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Paul Keiner Teaches his Last Class

As we spend some time in this issue of Derryfield Today thinking about the middle school - its beginnings and its metamorphosis into the comfortable learning environment it has become - we cannot envision its past success without the guidance of Paul Keiner. Upon his departure from Derryfield last spring, we lost a legendary figure who left his mark on the School in many ways.

We have all known Paul Keiner as a teacher, coach, mentor, musician, folk singer, carpenter, and movie aficionado. He is also a husband, father, and, now, a student. After 24 years of teaching and refining skills in literature and organization in Derryfield's middle school, Paul decided to follow another calling and is back in college to begin a second career as an occupational therapist. It was something he began thinking about a few years ago when his daughter had a severe reaction to a bee sting resulting in a need for occupational and physical therapy. The ordeal inspired him in a new direction, a way to use his teaching skills to achieve a different end.

Paul began his tenure at The Derryfield School in 1984, teaching seventh and eighth grade students on the top floor of what is now the upper school. With a full beard and head of hair, but still sporting his celebrated bow tie, he soon became known for his methods in teaching organizational skills. Known as "Keinerization," the method involved skillful note-taking and notebook keeping. And although some students thought this process created more work than they would have liked, it generated far more work for Paul. Mr. Keiner was often seen carrying 15 notebooks at a time down stairs and out to his car to be evaluated and graded when he got home. In the end, his students appreciated the work, and being "Keinerized" became a valuable tool in their future education and lives. This was clearly evidenced by the many testimonials written on Paul's behalf for his farewell party in September. We heard from several of his former students who are now teaching his organizational methods, not only to their students, but to their own children.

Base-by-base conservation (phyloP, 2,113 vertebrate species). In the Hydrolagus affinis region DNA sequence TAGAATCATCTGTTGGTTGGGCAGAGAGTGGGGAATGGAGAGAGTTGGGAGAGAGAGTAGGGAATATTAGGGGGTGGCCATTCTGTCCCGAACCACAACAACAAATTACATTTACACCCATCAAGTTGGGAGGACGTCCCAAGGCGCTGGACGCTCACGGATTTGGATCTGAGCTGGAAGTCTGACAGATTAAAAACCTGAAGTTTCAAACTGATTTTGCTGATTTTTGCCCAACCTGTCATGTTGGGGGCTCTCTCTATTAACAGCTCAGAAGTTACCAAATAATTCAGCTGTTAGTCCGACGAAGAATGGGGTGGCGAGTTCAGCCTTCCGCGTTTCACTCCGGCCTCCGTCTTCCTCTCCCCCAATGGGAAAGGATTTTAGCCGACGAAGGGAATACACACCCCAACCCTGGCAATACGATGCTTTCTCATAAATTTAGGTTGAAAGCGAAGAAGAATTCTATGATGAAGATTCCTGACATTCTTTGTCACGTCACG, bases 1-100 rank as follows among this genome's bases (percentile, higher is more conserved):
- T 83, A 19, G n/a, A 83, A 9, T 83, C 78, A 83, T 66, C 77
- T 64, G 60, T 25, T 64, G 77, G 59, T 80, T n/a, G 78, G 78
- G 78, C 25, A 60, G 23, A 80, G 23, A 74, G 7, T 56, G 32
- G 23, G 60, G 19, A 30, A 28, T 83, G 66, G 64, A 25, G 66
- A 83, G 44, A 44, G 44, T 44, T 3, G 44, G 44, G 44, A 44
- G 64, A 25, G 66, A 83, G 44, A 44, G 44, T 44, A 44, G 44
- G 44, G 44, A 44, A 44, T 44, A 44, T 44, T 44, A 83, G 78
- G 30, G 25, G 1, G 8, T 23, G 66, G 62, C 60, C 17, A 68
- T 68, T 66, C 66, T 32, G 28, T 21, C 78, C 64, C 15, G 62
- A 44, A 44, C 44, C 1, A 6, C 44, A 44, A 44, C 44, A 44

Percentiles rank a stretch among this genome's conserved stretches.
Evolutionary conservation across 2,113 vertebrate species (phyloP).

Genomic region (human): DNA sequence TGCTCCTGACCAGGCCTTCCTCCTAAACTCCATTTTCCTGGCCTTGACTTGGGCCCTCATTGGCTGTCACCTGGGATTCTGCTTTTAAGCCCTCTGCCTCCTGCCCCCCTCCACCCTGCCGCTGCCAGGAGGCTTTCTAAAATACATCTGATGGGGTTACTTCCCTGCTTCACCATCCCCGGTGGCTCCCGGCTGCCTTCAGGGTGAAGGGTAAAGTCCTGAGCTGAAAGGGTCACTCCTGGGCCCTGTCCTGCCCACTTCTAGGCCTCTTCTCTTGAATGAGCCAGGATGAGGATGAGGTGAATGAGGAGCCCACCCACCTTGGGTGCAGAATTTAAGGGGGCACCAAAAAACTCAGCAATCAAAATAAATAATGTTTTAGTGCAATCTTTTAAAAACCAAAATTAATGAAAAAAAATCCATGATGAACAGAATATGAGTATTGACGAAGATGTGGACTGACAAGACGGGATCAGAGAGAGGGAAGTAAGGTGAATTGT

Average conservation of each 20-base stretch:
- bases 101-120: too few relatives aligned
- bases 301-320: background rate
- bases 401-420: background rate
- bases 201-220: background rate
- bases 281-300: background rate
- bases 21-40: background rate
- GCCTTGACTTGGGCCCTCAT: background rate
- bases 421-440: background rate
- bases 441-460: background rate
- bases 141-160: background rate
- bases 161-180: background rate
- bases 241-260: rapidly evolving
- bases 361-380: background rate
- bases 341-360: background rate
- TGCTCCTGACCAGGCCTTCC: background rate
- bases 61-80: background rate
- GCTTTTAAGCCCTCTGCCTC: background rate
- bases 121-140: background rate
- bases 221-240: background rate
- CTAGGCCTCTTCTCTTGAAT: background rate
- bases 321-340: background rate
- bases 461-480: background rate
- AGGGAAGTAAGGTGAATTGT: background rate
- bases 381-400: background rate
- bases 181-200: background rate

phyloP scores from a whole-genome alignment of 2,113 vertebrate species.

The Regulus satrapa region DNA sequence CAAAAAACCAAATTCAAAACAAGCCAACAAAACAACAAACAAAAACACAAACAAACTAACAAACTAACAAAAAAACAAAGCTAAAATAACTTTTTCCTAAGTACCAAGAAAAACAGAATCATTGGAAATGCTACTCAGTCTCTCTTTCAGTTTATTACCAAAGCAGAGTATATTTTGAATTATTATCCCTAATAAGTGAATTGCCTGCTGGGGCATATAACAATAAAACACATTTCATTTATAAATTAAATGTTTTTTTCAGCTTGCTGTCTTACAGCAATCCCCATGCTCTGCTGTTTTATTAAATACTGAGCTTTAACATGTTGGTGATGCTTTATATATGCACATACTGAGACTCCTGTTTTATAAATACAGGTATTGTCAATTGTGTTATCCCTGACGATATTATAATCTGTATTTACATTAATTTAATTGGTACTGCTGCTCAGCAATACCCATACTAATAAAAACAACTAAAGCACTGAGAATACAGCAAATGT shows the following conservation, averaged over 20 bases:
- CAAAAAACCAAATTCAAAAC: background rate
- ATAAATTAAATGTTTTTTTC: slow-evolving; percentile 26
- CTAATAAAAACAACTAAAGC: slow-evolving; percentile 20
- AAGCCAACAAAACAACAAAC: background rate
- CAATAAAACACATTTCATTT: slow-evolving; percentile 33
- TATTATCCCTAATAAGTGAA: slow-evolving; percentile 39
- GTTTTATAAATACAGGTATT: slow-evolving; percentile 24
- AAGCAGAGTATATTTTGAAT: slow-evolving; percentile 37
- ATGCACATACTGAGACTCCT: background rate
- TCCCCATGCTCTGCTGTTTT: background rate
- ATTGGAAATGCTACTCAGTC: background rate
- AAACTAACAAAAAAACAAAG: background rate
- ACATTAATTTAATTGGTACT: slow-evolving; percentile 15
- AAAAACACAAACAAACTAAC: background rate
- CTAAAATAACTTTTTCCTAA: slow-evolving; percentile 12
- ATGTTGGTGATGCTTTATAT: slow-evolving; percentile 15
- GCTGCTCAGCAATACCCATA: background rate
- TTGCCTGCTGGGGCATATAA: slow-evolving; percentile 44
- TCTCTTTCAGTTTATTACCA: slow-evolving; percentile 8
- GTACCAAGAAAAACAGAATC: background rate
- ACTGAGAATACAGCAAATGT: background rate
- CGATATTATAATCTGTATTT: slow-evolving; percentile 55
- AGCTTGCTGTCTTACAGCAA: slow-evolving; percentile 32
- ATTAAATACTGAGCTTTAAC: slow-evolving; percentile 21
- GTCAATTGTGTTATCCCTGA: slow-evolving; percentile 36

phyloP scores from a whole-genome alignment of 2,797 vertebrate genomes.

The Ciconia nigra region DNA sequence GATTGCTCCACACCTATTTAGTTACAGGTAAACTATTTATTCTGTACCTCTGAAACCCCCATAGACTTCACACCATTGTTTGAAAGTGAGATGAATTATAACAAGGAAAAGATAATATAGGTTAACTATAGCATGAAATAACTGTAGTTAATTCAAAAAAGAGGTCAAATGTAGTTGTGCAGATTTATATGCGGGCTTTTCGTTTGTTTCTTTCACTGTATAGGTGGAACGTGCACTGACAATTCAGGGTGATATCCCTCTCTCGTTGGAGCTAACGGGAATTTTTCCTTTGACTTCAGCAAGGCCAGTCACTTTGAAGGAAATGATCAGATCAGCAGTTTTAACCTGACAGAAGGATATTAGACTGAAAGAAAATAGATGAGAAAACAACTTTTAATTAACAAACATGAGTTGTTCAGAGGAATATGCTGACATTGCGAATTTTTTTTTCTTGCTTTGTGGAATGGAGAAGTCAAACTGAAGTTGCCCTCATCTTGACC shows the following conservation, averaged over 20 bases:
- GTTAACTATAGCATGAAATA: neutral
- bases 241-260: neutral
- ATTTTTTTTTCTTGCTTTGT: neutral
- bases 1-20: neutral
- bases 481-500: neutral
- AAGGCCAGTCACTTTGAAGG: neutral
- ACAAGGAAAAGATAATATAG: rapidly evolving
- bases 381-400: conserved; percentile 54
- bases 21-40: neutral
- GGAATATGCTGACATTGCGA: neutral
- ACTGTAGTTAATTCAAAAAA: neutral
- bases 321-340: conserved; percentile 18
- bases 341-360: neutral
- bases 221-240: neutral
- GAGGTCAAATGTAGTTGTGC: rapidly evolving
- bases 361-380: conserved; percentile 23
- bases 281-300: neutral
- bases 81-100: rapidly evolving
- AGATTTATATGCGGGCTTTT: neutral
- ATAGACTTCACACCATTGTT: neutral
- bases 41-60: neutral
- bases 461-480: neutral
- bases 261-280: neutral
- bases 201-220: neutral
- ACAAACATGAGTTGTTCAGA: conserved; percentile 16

With teaching and Derryfield in his blood, Paul has resisted the temptation to cut his ties with this institution by returning to the School twice so far. We were able to entice him to teach a final class to alumni and other community members prior to his farewell party on September 28. The class was met with a packed house - standing room only in the Lyceum. Then, on November 25, a standing ovation in the auditorium greeted Mr. Keiner as he took the podium to deliver the Thanksgiving assembly address.

Paul Keiner is a man of many labels, but he is, above all, a teacher. We wish him well in his new career and thank him for his 24 years of service to Derryfield, its students, and the entire community. But we won't say good-bye. See you later, Paul.

- Diane Allen